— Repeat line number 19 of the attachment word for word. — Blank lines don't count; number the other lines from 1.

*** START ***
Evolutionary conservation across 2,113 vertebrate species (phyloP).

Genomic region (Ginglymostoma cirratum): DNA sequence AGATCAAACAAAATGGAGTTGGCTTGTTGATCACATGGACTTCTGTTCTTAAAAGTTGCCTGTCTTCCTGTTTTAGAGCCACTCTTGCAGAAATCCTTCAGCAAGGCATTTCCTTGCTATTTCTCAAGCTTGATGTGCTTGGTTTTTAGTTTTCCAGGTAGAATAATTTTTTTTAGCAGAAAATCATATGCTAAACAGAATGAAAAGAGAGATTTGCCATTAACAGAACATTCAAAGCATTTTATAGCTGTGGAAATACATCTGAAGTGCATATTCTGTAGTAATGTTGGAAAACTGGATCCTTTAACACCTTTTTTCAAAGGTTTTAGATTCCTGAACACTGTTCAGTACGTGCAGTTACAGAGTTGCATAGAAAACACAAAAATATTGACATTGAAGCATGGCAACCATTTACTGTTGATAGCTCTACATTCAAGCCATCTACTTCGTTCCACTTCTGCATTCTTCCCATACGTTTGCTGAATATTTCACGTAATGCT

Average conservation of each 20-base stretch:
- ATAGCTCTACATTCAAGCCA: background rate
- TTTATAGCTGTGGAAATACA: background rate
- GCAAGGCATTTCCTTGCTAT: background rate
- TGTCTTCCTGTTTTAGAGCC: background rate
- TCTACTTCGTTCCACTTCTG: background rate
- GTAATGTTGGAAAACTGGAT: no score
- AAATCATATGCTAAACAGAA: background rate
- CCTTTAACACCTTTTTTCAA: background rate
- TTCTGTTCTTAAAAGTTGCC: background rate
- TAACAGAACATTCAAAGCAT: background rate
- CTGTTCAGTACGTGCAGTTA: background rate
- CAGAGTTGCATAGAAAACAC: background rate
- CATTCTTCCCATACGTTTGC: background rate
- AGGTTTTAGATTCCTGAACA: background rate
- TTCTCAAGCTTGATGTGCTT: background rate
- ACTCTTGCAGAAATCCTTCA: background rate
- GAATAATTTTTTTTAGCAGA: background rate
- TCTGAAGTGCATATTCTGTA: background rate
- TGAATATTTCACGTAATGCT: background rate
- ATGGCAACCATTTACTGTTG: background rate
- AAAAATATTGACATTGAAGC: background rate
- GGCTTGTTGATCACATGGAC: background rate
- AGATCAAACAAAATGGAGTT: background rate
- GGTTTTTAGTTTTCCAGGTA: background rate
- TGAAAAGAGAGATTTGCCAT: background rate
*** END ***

- ACTCTTGCAGAAATCCTTCA: background rate